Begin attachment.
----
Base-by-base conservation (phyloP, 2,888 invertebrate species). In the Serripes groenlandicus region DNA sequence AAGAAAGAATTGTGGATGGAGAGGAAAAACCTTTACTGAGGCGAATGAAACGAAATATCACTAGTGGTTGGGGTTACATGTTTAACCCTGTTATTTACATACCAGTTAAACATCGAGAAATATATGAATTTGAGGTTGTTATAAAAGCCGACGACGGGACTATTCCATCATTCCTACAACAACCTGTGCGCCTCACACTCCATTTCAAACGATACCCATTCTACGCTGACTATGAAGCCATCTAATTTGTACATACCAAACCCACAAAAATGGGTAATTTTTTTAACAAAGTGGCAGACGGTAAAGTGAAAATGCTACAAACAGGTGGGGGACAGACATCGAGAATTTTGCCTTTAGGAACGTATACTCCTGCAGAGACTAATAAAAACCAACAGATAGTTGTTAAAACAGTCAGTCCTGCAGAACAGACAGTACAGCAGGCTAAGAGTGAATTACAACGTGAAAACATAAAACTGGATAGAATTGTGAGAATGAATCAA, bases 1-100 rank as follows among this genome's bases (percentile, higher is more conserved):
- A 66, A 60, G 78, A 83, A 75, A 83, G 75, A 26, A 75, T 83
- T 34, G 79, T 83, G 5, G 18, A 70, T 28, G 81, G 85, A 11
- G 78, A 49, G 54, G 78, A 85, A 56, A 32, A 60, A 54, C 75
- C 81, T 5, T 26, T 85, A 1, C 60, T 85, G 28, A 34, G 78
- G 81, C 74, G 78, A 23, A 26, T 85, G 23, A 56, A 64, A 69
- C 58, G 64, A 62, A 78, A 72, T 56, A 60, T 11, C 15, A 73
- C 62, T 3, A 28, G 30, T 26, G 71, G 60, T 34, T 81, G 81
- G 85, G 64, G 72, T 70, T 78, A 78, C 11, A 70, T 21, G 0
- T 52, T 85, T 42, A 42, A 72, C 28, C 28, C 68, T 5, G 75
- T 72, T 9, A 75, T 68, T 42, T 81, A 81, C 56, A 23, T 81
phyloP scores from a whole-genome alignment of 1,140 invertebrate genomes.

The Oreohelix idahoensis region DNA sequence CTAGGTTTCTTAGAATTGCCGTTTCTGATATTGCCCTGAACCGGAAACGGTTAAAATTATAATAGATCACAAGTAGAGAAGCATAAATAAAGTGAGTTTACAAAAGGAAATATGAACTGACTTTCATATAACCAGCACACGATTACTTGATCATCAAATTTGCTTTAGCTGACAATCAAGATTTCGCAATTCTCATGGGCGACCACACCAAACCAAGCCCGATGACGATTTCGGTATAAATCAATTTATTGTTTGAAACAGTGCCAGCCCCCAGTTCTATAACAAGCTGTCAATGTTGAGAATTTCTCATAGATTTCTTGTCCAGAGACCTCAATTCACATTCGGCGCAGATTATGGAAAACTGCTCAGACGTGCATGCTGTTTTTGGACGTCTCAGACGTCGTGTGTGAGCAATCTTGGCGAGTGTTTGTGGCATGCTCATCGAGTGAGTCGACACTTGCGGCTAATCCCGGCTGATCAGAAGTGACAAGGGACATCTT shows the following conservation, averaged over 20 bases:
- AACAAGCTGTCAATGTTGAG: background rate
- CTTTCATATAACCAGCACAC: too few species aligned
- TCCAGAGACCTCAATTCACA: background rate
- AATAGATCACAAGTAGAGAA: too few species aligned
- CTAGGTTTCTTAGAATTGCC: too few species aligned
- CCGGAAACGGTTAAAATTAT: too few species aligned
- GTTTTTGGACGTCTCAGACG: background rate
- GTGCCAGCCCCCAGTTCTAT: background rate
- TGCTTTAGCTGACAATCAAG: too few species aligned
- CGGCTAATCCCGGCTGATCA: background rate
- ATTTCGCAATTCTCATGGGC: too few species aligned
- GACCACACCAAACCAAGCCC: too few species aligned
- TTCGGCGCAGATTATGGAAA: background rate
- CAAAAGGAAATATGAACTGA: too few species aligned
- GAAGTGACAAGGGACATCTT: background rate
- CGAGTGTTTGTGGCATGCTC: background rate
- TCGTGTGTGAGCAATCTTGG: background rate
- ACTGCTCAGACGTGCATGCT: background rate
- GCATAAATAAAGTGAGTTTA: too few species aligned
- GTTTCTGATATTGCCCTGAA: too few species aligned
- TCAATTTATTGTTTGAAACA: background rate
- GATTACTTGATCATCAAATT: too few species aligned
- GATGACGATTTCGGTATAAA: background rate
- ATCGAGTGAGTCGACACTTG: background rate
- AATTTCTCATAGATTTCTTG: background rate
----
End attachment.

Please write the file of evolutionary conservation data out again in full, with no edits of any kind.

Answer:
Base-by-base conservation (phyloP, 2,888 invertebrate species). In the Serripes groenlandicus region DNA sequence AAGAAAGAATTGTGGATGGAGAGGAAAAACCTTTACTGAGGCGAATGAAACGAAATATCACTAGTGGTTGGGGTTACATGTTTAACCCTGTTATTTACATACCAGTTAAACATCGAGAAATATATGAATTTGAGGTTGTTATAAAAGCCGACGACGGGACTATTCCATCATTCCTACAACAACCTGTGCGCCTCACACTCCATTTCAAACGATACCCATTCTACGCTGACTATGAAGCCATCTAATTTGTACATACCAAACCCACAAAAATGGGTAATTTTTTTAACAAAGTGGCAGACGGTAAAGTGAAAATGCTACAAACAGGTGGGGGACAGACATCGAGAATTTTGCCTTTAGGAACGTATACTCCTGCAGAGACTAATAAAAACCAACAGATAGTTGTTAAAACAGTCAGTCCTGCAGAACAGACAGTACAGCAGGCTAAGAGTGAATTACAACGTGAAAACATAAAACTGGATAGAATTGTGAGAATGAATCAA, bases 1-100 rank as follows among this genome's bases (percentile, higher is more conserved):
- A 66, A 60, G 78, A 83, A 75, A 83, G 75, A 26, A 75, T 83
- T 34, G 79, T 83, G 5, G 18, A 70, T 28, G 81, G 85, A 11
- G 78, A 49, G 54, G 78, A 85, A 56, A 32, A 60, A 54, C 75
- C 81, T 5, T 26, T 85, A 1, C 60, T 85, G 28, A 34, G 78
- G 81, C 74, G 78, A 23, A 26, T 85, G 23, A 56, A 64, A 69
- C 58, G 64, A 62, A 78, A 72, T 56, A 60, T 11, C 15, A 73
- C 62, T 3, A 28, G 30, T 26, G 71, G 60, T 34, T 81, G 81
- G 85, G 64, G 72, T 70, T 78, A 78, C 11, A 70, T 21, G 0
- T 52, T 85, T 42, A 42, A 72, C 28, C 28, C 68, T 5, G 75
- T 72, T 9, A 75, T 68, T 42, T 81, A 81, C 56, A 23, T 81
phyloP scores from a whole-genome alignment of 1,140 invertebrate genomes.

The Oreohelix idahoensis region DNA sequence CTAGGTTTCTTAGAATTGCCGTTTCTGATATTGCCCTGAACCGGAAACGGTTAAAATTATAATAGATCACAAGTAGAGAAGCATAAATAAAGTGAGTTTACAAAAGGAAATATGAACTGACTTTCATATAACCAGCACACGATTACTTGATCATCAAATTTGCTTTAGCTGACAATCAAGATTTCGCAATTCTCATGGGCGACCACACCAAACCAAGCCCGATGACGATTTCGGTATAAATCAATTTATTGTTTGAAACAGTGCCAGCCCCCAGTTCTATAACAAGCTGTCAATGTTGAGAATTTCTCATAGATTTCTTGTCCAGAGACCTCAATTCACATTCGGCGCAGATTATGGAAAACTGCTCAGACGTGCATGCTGTTTTTGGACGTCTCAGACGTCGTGTGTGAGCAATCTTGGCGAGTGTTTGTGGCATGCTCATCGAGTGAGTCGACACTTGCGGCTAATCCCGGCTGATCAGAAGTGACAAGGGACATCTT shows the following conservation, averaged over 20 bases:
- AACAAGCTGTCAATGTTGAG: background rate
- CTTTCATATAACCAGCACAC: too few species aligned
- TCCAGAGACCTCAATTCACA: background rate
- AATAGATCACAAGTAGAGAA: too few species aligned
- CTAGGTTTCTTAGAATTGCC: too few species aligned
- CCGGAAACGGTTAAAATTAT: too few species aligned
- GTTTTTGGACGTCTCAGACG: background rate
- GTGCCAGCCCCCAGTTCTAT: background rate
- TGCTTTAGCTGACAATCAAG: too few species aligned
- CGGCTAATCCCGGCTGATCA: background rate
- ATTTCGCAATTCTCATGGGC: too few species aligned
- GACCACACCAAACCAAGCCC: too few species aligned
- TTCGGCGCAGATTATGGAAA: background rate
- CAAAAGGAAATATGAACTGA: too few species aligned
- GAAGTGACAAGGGACATCTT: background rate
- CGAGTGTTTGTGGCATGCTC: background rate
- TCGTGTGTGAGCAATCTTGG: background rate
- ACTGCTCAGACGTGCATGCT: background rate
- GCATAAATAAAGTGAGTTTA: too few species aligned
- GTTTCTGATATTGCCCTGAA: too few species aligned
- TCAATTTATTGTTTGAAACA: background rate
- GATTACTTGATCATCAAATT: too few species aligned
- GATGACGATTTCGGTATAAA: background rate
- ATCGAGTGAGTCGACACTTG: background rate
- AATTTCTCATAGATTTCTTG: background rate